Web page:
(Above: my son with three of his cousins at a silly hat birthday party.)
Being a good parent is a challenge. Parents struggle with being present to their children’s needs, making a living, and maintaining a household and a personal life. What’s more, many of today’s first time parents have never been around babies and small children for any significant amount of time before having one of their own. It can be helpful to reach out to other parents and get some pointers on what to “do” with small children all day. Every home is unique but here are some suggestions that I have found useful:
Praise the child daily for little things he or she does well. Be specific. “I love when you help me pick up the toys” is better than “You’re so great.”
Forgive yourself for not being a perfect parent. Being imperfect is not the same as being a failure. Your child needs to learn this from you or else they will also beat themselves up for their imperfections.
Try not to measure your child’s achievements by achievements of other children his or her age. Each child is unique. Teach the child to compete with him or herself.
Children thrive with clear expectations and established routines. In particular, regular mealtimes and early bedtimes. Sleep is pretty much the best thing ever.
Keep directions clear and simple. Give one at a time. Many small children can only remember the last thing said to them.
Ask other parents about their experiences. It’s no good to go it alone. Laughter is essential.
Plan simple and short outings. Young children get over-stimulated easily. Preventing tantrums is easier than repairing the damage.
Parents need time away from their children. Occasional absences help the child develop independence.
Go out with your spouse. A happy marriage and home life is a gift to your child or children.
Give clear instructions. Instead of “Stop it” be specific. For example, “We do not hit.” Or, “I will help you if you ask nicely.”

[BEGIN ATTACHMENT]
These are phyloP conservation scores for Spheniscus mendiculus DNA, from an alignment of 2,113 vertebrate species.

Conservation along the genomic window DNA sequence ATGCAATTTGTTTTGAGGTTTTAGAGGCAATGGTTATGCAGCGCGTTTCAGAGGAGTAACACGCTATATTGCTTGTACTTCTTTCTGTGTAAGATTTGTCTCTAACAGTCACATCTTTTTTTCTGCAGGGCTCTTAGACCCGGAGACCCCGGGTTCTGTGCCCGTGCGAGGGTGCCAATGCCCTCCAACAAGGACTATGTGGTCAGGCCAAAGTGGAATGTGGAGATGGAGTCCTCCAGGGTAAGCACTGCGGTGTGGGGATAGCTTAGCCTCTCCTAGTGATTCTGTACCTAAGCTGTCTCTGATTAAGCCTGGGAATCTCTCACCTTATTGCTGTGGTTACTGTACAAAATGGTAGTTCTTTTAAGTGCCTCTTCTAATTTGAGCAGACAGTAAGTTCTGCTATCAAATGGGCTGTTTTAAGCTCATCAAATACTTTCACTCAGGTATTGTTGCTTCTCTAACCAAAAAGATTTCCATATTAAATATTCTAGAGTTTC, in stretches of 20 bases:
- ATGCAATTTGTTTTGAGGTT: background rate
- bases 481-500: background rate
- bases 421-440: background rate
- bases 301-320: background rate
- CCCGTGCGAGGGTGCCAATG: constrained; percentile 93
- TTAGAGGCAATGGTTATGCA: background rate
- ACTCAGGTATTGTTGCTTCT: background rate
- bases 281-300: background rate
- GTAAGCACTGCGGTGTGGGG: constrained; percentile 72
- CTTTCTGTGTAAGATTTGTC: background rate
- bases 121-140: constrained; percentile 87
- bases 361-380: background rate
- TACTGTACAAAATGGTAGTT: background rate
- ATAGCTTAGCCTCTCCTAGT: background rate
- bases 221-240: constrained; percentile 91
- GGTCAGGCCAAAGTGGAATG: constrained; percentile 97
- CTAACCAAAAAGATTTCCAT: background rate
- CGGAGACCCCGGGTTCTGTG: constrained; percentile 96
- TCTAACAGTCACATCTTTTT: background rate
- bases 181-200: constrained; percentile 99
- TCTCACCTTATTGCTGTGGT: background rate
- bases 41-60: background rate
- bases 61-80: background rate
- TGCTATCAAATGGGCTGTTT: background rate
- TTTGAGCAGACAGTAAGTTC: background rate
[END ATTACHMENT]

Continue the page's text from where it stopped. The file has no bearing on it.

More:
Sing songs and say nursery rhymes, and let children complete them. These practices foster mastery of language, bring joy to the home, and help redirect a child’s attention.
Minimize the number of choices a young child must make. Decide for them, or give them only two options. Choices are stressful.
Give children household chores and responsibilities. Helping in the kitchen (beating, stirring, pouring). Learning to set the table (counting, placing). Sorting nails, screws, nuts and bolts. Give a child a rag and let him or her clean with you. Kids need a sense of purpose too.
Children can “work” alongside parents. Miniature tools make great toys: shovel in the garden, a rake for leaves, a little broom, a bowl and spoon for cooking, a wooden hammer and saw and some place to bang, a watering can or spray bottle for plants, an apron for cooking. Real tools can be fun too. My son loves to hammer nails.
Encourage care taking: taking care of animals, watering plants, helping younger children.
A few playmates is usually better than a big group.
Watch for signs of anger when a child comes home from school. She may have had a tough day.
Avoid too much sugar. Encourage the child to eat or at least try what the rest of the family is eating, a healthy well balanced diet.
If a child can do a task by himself and time permits let him try to do it. Maria Montessori was big on this.
Water. Putting a fussy child in a bath or pool (supervised of course) often calms them down and has the added benefit of tiring them out.
Limit TV time. If your child is watching a show: avoid violence, shows in which children disrespect other children and adults, and commercials. If possible, watch the show with your child and talk about it.
Make and pray with candles.
Read books, give hugs and kisses, and remember that we all have ups and downs, good days and bad days. This may not reflect on how you are doing as a parent. It’s just life.